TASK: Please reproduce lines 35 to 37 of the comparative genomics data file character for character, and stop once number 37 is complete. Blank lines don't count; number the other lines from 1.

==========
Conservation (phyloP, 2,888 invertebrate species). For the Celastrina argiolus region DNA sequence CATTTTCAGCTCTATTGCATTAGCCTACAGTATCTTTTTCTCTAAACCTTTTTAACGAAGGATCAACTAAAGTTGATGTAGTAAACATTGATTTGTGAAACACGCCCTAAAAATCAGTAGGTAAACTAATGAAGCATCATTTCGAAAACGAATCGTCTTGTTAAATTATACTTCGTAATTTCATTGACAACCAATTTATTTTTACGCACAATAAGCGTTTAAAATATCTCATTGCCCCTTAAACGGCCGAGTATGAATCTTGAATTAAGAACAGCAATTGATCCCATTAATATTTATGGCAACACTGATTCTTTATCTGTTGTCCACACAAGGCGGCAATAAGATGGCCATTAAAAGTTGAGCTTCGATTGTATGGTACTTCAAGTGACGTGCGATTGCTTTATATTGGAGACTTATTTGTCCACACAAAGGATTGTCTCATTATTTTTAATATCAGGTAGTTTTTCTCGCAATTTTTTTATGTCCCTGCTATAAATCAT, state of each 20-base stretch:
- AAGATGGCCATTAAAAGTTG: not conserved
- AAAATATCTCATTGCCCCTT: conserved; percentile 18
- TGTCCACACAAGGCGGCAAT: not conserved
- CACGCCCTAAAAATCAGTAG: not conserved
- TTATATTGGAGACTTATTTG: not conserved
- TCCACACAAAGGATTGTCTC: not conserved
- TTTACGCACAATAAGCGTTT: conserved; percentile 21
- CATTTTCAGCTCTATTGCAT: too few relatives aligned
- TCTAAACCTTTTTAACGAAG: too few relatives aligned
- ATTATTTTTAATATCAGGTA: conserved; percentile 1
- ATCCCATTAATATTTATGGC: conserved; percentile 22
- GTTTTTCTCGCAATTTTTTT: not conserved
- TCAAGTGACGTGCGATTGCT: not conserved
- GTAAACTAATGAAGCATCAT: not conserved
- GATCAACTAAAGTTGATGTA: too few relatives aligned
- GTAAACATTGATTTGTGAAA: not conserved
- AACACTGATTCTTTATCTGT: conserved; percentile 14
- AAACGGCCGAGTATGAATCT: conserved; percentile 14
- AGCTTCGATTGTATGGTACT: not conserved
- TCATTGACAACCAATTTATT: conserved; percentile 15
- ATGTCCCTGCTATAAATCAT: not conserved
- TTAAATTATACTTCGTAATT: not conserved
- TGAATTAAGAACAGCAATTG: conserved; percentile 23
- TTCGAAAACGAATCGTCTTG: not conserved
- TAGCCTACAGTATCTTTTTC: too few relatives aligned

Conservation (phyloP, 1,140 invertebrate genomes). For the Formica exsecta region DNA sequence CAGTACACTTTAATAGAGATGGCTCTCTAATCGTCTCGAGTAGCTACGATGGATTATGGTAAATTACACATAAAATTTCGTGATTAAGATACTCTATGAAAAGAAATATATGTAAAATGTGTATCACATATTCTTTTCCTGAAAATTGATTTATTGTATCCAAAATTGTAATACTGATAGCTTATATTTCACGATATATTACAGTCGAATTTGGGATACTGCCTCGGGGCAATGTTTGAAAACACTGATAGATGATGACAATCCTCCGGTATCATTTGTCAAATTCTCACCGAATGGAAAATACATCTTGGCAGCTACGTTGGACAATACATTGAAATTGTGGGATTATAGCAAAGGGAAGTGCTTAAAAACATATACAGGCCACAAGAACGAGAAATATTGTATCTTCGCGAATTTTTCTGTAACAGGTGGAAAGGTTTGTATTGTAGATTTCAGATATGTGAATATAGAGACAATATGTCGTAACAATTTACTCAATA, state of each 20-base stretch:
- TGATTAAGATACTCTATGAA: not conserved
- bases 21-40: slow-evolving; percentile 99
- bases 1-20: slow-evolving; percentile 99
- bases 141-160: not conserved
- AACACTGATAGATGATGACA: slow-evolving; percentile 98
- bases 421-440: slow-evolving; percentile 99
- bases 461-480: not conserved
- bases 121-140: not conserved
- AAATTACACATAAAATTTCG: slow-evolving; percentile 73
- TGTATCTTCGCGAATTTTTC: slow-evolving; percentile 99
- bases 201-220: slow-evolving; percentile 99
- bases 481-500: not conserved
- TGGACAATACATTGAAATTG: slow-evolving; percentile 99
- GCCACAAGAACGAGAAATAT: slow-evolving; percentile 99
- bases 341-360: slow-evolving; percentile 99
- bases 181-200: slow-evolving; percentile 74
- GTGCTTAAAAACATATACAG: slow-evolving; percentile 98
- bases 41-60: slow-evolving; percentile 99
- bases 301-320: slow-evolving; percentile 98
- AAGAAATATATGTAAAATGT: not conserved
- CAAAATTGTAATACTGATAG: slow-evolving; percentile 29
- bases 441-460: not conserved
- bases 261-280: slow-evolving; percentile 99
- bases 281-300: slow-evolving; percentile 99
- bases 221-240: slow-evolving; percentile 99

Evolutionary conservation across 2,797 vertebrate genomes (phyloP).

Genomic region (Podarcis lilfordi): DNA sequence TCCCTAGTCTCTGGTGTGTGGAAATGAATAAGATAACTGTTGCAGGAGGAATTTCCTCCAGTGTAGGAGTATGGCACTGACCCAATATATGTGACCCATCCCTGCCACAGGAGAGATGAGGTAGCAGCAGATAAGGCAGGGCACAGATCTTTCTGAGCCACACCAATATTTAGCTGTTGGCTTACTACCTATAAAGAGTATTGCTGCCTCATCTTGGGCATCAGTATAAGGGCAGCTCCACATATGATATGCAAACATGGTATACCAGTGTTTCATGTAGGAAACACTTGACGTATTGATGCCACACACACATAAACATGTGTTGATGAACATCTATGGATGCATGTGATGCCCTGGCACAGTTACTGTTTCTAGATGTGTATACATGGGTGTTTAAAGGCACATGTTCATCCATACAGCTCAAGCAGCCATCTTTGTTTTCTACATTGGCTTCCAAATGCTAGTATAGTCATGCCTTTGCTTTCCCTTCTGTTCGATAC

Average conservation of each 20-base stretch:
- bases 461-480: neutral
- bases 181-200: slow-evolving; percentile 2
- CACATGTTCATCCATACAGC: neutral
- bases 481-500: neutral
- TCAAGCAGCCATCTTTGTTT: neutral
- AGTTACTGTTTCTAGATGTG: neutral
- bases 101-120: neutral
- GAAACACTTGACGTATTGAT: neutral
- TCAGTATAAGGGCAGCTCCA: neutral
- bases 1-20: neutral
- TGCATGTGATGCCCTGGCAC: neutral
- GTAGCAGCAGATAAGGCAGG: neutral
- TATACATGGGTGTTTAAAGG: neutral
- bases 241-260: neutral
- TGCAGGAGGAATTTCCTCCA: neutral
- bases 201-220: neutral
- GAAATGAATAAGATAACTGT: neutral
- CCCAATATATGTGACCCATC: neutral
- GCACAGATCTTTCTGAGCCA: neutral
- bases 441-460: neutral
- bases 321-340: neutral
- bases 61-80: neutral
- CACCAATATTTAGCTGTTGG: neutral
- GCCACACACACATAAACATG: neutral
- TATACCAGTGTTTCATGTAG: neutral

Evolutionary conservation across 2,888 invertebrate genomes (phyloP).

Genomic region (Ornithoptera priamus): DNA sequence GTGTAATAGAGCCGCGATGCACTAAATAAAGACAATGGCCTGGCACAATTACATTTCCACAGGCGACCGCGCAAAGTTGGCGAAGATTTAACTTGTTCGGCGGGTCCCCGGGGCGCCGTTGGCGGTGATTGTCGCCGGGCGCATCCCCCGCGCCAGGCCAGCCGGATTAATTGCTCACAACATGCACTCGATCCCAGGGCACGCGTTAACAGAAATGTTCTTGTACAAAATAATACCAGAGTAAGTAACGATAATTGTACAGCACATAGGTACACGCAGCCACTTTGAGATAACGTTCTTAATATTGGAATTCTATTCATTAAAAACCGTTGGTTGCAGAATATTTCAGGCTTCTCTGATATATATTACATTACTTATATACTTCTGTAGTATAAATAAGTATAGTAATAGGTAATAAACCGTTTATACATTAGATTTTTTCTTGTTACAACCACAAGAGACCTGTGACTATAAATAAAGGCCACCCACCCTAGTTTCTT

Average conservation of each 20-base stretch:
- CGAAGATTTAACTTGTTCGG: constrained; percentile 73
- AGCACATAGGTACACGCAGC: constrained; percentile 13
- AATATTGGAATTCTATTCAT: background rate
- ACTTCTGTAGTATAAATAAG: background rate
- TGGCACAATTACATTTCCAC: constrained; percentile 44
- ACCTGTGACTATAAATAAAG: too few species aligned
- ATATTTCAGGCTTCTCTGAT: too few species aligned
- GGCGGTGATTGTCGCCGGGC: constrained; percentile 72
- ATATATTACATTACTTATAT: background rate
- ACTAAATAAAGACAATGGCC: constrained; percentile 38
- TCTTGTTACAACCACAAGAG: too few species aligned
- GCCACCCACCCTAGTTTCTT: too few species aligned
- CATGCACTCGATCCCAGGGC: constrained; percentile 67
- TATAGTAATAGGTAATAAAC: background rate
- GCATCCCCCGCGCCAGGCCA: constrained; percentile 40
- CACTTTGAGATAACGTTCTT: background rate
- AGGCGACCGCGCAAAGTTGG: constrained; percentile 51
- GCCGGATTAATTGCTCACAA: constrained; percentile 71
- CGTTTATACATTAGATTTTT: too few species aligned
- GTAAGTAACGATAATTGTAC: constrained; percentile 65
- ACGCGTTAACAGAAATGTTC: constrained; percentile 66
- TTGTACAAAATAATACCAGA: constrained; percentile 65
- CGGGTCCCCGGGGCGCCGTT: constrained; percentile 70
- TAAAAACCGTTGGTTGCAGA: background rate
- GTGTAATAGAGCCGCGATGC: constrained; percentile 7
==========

- bases 121-140: not conserved
- AAATTACACATAAAATTTCG: slow-evolving; percentile 73
- TGTATCTTCGCGAATTTTTC: slow-evolving; percentile 99